Since ISTH recommendations in 2016, new data has evolved regarding the use of DOACs, especially apixaban and rivaroxaban, in patients with extremes of weight. Studies have shown significantly lower bleeding and similar or better efficacy of DOACs as compared to warfarin in patients with morbid obesity (BMI > 40 kg m-2) [59–61]. Recently published meta-analyses by Malik et al. [62] and Kido et al. [63] gave assuring results and did not reveal problems in the use of DOACs in patients at extremes of weight. Unfortunately, most of the recent studies are retrospective in nature and only evaluated apixaban and rivaroxaban in comparison to warfarin [62, 63].

Adverse effects

A comparison between outcomes of rando­mized clinical trials and real-world studies of routine clinical practice has provided better insight into the safety of DOACs [64, 65]. Bleeding is the major side effect of any blood-thinning medication, including DOACs. As compared to VKA, reported rates of major bleeding due to DOACs are either similar or reduced [64–66]. DOACs also have reduced intracranial bleeding rates but increased gastrointestinal bleeding, as compared to VKA [64, 66]. Among the DOACs, relative to VKA, apixaban has the lowest hazard ratio for major bleeding followed by dabigatran [64]. Compared to VKA, DOACs have not shown significantly different rates of mortality and recurrent major bleeding at 30 days [11, 57, 64, 66]. Other reported adverse effects of DOACs include dyspepsia, transient hepatic impairment (dose-dependent in case of dabigatran), constipation, diarrhoea, headache and lightheadedness, gross haematuria (especially with edoxaban), and peripheral oedema (with apixaban) [6, 27, 67–70].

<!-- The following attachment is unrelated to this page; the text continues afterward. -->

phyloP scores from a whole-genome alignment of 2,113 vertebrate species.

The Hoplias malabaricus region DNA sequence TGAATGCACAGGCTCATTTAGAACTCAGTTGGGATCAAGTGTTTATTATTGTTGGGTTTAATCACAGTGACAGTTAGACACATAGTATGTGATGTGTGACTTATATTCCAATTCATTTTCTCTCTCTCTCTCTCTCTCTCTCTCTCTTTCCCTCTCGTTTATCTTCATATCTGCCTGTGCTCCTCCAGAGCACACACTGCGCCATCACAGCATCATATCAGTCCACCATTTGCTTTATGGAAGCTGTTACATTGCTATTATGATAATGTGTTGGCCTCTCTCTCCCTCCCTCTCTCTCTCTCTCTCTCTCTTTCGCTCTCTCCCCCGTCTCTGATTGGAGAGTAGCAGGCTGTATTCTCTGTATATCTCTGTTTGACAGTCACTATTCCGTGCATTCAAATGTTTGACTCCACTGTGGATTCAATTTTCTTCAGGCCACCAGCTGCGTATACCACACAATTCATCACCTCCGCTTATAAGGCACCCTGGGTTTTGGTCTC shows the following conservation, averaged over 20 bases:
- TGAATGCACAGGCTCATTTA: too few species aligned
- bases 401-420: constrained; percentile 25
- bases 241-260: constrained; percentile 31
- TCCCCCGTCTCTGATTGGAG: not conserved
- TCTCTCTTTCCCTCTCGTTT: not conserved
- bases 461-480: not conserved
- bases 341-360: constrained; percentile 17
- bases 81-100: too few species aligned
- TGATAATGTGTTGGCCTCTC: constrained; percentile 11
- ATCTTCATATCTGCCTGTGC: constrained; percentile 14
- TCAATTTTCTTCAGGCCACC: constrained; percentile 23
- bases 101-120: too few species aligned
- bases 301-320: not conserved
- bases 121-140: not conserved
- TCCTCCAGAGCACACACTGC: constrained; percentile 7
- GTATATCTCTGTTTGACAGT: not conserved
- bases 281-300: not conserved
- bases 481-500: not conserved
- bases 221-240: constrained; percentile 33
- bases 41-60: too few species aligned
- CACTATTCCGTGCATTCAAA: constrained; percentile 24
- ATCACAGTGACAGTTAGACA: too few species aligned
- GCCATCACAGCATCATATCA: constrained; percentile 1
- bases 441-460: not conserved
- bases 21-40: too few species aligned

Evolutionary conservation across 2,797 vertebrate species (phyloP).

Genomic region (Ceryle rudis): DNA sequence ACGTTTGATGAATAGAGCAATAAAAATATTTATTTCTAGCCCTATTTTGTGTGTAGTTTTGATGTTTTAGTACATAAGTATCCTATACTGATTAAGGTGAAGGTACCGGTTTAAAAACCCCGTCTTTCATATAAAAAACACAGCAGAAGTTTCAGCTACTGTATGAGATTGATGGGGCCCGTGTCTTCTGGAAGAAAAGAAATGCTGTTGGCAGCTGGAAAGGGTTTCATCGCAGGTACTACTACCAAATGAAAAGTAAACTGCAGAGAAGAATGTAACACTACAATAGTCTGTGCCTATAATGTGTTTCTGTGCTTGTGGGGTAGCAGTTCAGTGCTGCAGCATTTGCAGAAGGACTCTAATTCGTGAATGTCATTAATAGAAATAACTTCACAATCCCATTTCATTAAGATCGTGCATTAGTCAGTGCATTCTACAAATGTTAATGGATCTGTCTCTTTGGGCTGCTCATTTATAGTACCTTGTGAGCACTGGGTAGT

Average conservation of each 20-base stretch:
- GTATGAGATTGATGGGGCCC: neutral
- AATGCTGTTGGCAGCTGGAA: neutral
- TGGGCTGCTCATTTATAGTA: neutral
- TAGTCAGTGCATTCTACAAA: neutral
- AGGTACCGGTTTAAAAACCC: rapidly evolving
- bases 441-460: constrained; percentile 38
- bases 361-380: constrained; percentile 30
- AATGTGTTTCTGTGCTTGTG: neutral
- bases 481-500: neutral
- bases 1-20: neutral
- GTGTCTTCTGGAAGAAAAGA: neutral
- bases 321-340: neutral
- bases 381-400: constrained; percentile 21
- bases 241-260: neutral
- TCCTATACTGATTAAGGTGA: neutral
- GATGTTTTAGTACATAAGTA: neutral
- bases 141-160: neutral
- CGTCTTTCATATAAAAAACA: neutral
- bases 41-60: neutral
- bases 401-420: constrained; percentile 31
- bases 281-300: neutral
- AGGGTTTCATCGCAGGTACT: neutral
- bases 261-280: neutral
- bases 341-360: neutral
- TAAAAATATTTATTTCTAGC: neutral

Drug–drug interactions